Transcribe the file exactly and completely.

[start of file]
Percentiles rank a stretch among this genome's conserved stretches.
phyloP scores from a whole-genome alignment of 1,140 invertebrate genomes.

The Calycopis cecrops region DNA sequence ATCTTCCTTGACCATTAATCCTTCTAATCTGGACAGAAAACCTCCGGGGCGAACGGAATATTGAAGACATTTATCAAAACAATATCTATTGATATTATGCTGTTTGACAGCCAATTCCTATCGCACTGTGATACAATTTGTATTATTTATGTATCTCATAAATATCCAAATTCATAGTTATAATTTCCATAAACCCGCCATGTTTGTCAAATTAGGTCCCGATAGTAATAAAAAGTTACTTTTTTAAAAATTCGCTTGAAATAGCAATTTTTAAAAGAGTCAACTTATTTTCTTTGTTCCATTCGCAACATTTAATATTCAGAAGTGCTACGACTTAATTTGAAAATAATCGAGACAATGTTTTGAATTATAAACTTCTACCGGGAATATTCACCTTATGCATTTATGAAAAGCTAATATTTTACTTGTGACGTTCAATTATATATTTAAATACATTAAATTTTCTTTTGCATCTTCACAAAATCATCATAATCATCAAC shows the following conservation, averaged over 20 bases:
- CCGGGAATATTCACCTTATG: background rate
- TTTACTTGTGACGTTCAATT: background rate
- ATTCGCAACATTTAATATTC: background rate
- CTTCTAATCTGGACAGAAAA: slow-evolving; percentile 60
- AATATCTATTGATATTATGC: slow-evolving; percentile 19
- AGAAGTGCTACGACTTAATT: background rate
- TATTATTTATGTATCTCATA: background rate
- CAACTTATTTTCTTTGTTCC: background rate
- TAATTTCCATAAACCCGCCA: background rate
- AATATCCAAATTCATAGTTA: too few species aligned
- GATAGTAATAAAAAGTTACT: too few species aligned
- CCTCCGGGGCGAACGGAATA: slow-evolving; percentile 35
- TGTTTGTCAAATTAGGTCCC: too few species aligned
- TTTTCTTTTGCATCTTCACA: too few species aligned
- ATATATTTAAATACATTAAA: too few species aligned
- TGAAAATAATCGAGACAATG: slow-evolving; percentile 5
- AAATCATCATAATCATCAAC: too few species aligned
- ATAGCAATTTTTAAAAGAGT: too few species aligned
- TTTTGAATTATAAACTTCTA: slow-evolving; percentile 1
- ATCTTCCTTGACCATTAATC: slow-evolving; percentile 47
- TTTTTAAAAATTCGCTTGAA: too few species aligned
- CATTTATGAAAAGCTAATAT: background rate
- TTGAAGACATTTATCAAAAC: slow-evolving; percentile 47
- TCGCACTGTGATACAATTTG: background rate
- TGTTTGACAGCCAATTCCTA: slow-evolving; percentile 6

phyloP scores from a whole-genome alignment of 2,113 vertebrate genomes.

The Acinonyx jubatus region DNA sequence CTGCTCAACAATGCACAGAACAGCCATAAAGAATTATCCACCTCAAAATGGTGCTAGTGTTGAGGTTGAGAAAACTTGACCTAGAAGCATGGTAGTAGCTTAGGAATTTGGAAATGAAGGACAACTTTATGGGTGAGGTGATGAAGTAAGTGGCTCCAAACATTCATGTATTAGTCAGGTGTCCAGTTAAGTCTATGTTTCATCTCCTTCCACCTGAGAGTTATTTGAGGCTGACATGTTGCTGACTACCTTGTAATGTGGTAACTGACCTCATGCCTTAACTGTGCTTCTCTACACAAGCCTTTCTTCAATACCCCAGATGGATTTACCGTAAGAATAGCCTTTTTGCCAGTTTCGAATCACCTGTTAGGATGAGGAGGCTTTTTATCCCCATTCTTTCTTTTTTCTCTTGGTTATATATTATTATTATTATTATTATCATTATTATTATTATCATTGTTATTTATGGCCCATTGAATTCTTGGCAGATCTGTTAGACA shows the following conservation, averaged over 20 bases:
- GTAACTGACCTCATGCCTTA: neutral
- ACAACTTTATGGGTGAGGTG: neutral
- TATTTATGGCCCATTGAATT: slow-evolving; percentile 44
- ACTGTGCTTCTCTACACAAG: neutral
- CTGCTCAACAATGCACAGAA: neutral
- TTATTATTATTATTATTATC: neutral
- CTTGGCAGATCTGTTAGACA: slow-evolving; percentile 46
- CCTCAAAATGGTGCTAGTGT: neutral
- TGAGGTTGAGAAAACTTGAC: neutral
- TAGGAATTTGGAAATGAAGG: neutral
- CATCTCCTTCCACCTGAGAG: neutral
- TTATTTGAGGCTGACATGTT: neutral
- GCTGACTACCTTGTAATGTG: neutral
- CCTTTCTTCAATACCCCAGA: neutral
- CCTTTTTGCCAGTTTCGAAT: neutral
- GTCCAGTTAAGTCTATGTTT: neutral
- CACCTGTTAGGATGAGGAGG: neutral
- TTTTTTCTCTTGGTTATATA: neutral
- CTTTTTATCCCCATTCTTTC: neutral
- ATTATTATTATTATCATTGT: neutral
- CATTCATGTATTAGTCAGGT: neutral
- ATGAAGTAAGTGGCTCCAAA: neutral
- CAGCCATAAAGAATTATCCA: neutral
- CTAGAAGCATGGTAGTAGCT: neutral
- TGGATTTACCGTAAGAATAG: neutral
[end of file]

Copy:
Percentiles rank a stretch among this genome's conserved stretches.
phyloP scores from a whole-genome alignment of 1,140 invertebrate genomes.

The Calycopis cecrops region DNA sequence ATCTTCCTTGACCATTAATCCTTCTAATCTGGACAGAAAACCTCCGGGGCGAACGGAATATTGAAGACATTTATCAAAACAATATCTATTGATATTATGCTGTTTGACAGCCAATTCCTATCGCACTGTGATACAATTTGTATTATTTATGTATCTCATAAATATCCAAATTCATAGTTATAATTTCCATAAACCCGCCATGTTTGTCAAATTAGGTCCCGATAGTAATAAAAAGTTACTTTTTTAAAAATTCGCTTGAAATAGCAATTTTTAAAAGAGTCAACTTATTTTCTTTGTTCCATTCGCAACATTTAATATTCAGAAGTGCTACGACTTAATTTGAAAATAATCGAGACAATGTTTTGAATTATAAACTTCTACCGGGAATATTCACCTTATGCATTTATGAAAAGCTAATATTTTACTTGTGACGTTCAATTATATATTTAAATACATTAAATTTTCTTTTGCATCTTCACAAAATCATCATAATCATCAAC shows the following conservation, averaged over 20 bases:
- CCGGGAATATTCACCTTATG: background rate
- TTTACTTGTGACGTTCAATT: background rate
- ATTCGCAACATTTAATATTC: background rate
- CTTCTAATCTGGACAGAAAA: slow-evolving; percentile 60
- AATATCTATTGATATTATGC: slow-evolving; percentile 19
- AGAAGTGCTACGACTTAATT: background rate
- TATTATTTATGTATCTCATA: background rate
- CAACTTATTTTCTTTGTTCC: background rate
- TAATTTCCATAAACCCGCCA: background rate
- AATATCCAAATTCATAGTTA: too few species aligned
- GATAGTAATAAAAAGTTACT: too few species aligned
- CCTCCGGGGCGAACGGAATA: slow-evolving; percentile 35
- TGTTTGTCAAATTAGGTCCC: too few species aligned
- TTTTCTTTTGCATCTTCACA: too few species aligned
- ATATATTTAAATACATTAAA: too few species aligned
- TGAAAATAATCGAGACAATG: slow-evolving; percentile 5
- AAATCATCATAATCATCAAC: too few species aligned
- ATAGCAATTTTTAAAAGAGT: too few species aligned
- TTTTGAATTATAAACTTCTA: slow-evolving; percentile 1
- ATCTTCCTTGACCATTAATC: slow-evolving; percentile 47
- TTTTTAAAAATTCGCTTGAA: too few species aligned
- CATTTATGAAAAGCTAATAT: background rate
- TTGAAGACATTTATCAAAAC: slow-evolving; percentile 47
- TCGCACTGTGATACAATTTG: background rate
- TGTTTGACAGCCAATTCCTA: slow-evolving; percentile 6

phyloP scores from a whole-genome alignment of 2,113 vertebrate genomes.

The Acinonyx jubatus region DNA sequence CTGCTCAACAATGCACAGAACAGCCATAAAGAATTATCCACCTCAAAATGGTGCTAGTGTTGAGGTTGAGAAAACTTGACCTAGAAGCATGGTAGTAGCTTAGGAATTTGGAAATGAAGGACAACTTTATGGGTGAGGTGATGAAGTAAGTGGCTCCAAACATTCATGTATTAGTCAGGTGTCCAGTTAAGTCTATGTTTCATCTCCTTCCACCTGAGAGTTATTTGAGGCTGACATGTTGCTGACTACCTTGTAATGTGGTAACTGACCTCATGCCTTAACTGTGCTTCTCTACACAAGCCTTTCTTCAATACCCCAGATGGATTTACCGTAAGAATAGCCTTTTTGCCAGTTTCGAATCACCTGTTAGGATGAGGAGGCTTTTTATCCCCATTCTTTCTTTTTTCTCTTGGTTATATATTATTATTATTATTATTATCATTATTATTATTATCATTGTTATTTATGGCCCATTGAATTCTTGGCAGATCTGTTAGACA shows the following conservation, averaged over 20 bases:
- GTAACTGACCTCATGCCTTA: neutral
- ACAACTTTATGGGTGAGGTG: neutral
- TATTTATGGCCCATTGAATT: slow-evolving; percentile 44
- ACTGTGCTTCTCTACACAAG: neutral
- CTGCTCAACAATGCACAGAA: neutral
- TTATTATTATTATTATTATC: neutral
- CTTGGCAGATCTGTTAGACA: slow-evolving; percentile 46
- CCTCAAAATGGTGCTAGTGT: neutral
- TGAGGTTGAGAAAACTTGAC: neutral
- TAGGAATTTGGAAATGAAGG: neutral
- CATCTCCTTCCACCTGAGAG: neutral
- TTATTTGAGGCTGACATGTT: neutral
- GCTGACTACCTTGTAATGTG: neutral
- CCTTTCTTCAATACCCCAGA: neutral
- CCTTTTTGCCAGTTTCGAAT: neutral
- GTCCAGTTAAGTCTATGTTT: neutral
- CACCTGTTAGGATGAGGAGG: neutral
- TTTTTTCTCTTGGTTATATA: neutral
- CTTTTTATCCCCATTCTTTC: neutral
- ATTATTATTATTATCATTGT: neutral
- CATTCATGTATTAGTCAGGT: neutral
- ATGAAGTAAGTGGCTCCAAA: neutral
- CAGCCATAAAGAATTATCCA: neutral
- CTAGAAGCATGGTAGTAGCT: neutral
- TGGATTTACCGTAAGAATAG: neutral